This Labor Day is the first day many of the roughly 27,000 home health care workers in Minnesota will receive holiday pay as a direct result of their union’s second contract with the state, which took effect July 1.
In addition to gaining time-and-a-half pay for five holidays each year, the new contract also raises the minimum wage for these workers to $12 an hour, increases the amount of paid time off they can accrue, expands their paid training opportunities and outlines the further development of an online registry where clients who receive support services can connect with care providers.
“This [Labor Day] is the first time ever that I can remember being paid time-and-a-half for working on a holiday as a PCA,” said Dawn Burnfin of Chisholm, Minn. She has worked as a home health care worker for about 23 years and served on the bargaining team for the new two-year contract.
As a longtime worker in the home health care industry, Burnfin is no stranger to the challenges of the job, which often include working holidays for clients who depend on day-to-day specialized care. “They wouldn’t be able get out of bed and get something to eat if we weren’t there,” she said. “You can’t just not be there for the people that need you.”
Another challenge Burnfin said she faced as a PCA was when her employment agency lowered her hourly wage for entire pay periods when she worked overtime. She noted that in instances like these, when she is faced with paycheck disputes, her union can point her in the right direction to find resolution. She has since reported this claim to the U.S. Department of Labor. Last year, Workday Minnesota investigated the prevalence of wage theft in the state’s home health care industry, and found one 2013 case of 33 employees who were shorted $94,783.64 in overtime pay.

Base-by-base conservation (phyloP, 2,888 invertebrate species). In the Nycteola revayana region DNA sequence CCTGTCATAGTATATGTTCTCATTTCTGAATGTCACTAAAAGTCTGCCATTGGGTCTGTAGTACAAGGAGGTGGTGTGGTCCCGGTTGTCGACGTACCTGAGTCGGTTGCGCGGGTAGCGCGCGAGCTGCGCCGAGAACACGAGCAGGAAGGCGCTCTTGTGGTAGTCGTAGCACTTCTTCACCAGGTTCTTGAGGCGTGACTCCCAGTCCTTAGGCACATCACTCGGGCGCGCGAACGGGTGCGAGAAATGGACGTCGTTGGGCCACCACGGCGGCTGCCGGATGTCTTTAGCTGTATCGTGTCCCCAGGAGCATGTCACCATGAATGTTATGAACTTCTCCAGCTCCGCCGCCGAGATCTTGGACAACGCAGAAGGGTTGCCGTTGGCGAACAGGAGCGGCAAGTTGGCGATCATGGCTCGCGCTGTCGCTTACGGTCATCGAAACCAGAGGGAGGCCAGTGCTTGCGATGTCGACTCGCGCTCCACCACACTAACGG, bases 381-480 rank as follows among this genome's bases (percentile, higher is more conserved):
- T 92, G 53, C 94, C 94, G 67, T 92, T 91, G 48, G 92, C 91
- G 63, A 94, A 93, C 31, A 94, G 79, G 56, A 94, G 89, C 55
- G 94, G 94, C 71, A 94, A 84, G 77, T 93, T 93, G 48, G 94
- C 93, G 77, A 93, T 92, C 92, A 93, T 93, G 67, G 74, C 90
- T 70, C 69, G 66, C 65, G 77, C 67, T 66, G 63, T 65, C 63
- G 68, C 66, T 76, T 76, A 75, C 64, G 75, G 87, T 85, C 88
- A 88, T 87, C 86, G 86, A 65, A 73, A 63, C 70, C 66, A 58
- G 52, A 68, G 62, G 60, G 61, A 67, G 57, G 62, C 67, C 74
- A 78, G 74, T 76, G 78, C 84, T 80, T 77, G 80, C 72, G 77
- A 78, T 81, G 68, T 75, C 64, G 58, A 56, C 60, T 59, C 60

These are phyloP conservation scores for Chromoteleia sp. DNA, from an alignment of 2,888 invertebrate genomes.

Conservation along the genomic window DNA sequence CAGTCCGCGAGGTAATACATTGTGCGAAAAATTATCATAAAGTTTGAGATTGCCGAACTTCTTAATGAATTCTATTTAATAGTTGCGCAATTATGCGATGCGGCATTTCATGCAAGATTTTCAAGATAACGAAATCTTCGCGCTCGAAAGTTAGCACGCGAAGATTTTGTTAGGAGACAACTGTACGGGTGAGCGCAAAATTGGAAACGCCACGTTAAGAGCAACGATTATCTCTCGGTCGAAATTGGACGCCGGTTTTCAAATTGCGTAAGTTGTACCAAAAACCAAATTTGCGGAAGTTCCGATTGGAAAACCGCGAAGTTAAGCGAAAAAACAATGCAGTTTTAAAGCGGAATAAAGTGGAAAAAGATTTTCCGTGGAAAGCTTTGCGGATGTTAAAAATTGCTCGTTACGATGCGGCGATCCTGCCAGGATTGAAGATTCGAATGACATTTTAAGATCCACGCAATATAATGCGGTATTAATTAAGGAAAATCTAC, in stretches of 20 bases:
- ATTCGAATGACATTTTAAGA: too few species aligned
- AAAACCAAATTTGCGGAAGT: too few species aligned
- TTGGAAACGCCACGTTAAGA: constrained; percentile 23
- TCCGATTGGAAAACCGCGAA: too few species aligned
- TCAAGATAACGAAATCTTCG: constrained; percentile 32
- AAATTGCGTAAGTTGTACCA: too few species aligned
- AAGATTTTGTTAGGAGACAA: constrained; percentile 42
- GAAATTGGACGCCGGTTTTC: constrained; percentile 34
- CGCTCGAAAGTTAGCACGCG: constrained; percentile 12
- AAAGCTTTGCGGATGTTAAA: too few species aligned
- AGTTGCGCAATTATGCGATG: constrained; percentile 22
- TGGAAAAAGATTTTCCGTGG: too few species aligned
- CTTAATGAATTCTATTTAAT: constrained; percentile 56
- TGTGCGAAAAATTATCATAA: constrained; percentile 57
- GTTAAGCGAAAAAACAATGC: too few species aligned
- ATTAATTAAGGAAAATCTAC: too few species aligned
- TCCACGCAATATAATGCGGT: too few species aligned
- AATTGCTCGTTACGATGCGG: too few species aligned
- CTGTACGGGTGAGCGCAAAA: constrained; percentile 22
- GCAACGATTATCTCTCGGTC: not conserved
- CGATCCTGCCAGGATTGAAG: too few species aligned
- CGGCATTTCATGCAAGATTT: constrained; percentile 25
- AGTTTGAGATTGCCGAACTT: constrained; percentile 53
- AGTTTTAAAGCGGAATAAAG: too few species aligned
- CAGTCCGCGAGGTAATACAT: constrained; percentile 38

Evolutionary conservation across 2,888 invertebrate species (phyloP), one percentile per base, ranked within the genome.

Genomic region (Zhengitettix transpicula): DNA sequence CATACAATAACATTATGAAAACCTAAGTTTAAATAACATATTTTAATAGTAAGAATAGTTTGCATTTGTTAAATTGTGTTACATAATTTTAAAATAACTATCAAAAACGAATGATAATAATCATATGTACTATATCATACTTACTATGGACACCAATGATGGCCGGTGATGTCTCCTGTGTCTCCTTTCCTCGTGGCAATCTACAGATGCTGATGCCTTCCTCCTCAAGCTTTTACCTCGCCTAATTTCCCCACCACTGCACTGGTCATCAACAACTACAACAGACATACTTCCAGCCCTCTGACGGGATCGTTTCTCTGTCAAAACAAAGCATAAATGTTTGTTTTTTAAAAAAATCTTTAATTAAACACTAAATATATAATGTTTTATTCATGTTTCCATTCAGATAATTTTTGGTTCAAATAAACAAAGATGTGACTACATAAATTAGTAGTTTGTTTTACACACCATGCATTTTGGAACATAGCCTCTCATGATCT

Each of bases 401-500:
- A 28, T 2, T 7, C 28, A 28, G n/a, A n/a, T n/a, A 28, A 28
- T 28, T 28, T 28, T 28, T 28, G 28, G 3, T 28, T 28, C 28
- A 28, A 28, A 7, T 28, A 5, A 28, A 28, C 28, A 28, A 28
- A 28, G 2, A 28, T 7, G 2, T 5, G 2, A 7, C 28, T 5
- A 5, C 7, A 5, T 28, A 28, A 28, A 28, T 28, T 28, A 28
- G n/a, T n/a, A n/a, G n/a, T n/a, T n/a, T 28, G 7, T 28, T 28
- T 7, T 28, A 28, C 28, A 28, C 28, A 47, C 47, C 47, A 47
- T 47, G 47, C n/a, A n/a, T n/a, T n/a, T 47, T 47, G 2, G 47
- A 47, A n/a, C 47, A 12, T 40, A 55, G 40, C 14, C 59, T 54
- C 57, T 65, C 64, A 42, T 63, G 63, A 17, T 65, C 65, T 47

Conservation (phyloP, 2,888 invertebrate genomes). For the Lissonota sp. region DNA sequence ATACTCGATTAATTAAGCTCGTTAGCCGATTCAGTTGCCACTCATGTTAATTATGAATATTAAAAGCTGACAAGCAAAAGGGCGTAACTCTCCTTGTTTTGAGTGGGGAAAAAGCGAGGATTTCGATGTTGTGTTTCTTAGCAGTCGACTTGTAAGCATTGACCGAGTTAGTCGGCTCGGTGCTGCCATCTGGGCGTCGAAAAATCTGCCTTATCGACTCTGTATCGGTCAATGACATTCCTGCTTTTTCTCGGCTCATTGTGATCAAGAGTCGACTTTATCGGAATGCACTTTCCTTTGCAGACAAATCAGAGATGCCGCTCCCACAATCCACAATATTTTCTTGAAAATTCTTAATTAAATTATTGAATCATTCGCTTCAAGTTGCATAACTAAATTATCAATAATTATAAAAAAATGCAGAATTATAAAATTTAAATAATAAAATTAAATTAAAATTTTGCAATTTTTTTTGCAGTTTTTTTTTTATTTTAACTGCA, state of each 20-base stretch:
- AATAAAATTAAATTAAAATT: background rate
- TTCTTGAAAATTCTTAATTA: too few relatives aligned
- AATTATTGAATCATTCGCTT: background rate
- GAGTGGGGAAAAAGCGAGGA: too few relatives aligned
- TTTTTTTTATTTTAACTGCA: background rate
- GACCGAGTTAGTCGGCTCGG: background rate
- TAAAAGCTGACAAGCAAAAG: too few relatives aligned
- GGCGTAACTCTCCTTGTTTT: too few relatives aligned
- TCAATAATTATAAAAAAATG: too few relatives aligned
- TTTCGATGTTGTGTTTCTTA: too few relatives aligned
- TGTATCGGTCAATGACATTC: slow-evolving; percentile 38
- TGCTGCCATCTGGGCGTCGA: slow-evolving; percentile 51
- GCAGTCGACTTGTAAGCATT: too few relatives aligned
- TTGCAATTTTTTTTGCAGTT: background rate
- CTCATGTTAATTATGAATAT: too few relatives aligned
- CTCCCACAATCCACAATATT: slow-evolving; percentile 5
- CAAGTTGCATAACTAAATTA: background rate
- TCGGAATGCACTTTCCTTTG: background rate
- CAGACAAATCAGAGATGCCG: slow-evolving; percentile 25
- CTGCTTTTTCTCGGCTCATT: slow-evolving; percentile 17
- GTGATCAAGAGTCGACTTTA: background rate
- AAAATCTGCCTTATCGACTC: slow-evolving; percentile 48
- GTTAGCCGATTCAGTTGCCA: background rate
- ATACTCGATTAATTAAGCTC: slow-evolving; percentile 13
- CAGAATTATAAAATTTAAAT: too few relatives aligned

Among the progress SEIU Healthcare Minnesota has made for home health care workers in the past two years, Burnfin stated that one of the most significant to her personal life has been the paid time off and the online registry.
Before joining her union, she recalled how difficult the decision was to miss work, knowing if she did that it would be harder to make ends meet for her family and difficult for her clients to find another PCA in rural Minnesota.
“Now, my client can find someone to cover if I need to take off to be with my husband who is having surgery…and I can use that paid time off that I’ve accrued to not miss a mortgage payment or have my utilities shut off,” she said.
Under the new contract, she is now earning one hour of paid time off for every 43 hours she works.
While Burnfin and other home health workers have been pleased with the strides they have made in the past three years, they also believe more could be done. Ever since the state cut the contract funding in half and SEIU members had to make changes to their tentative agreement from early 2017, Burnfin noted the desire to regain what they had lost.
“We’re not giving up. We are going to continue working on what we were promised by the legislature, what our clients deserve, what we as workers deserve,” she said.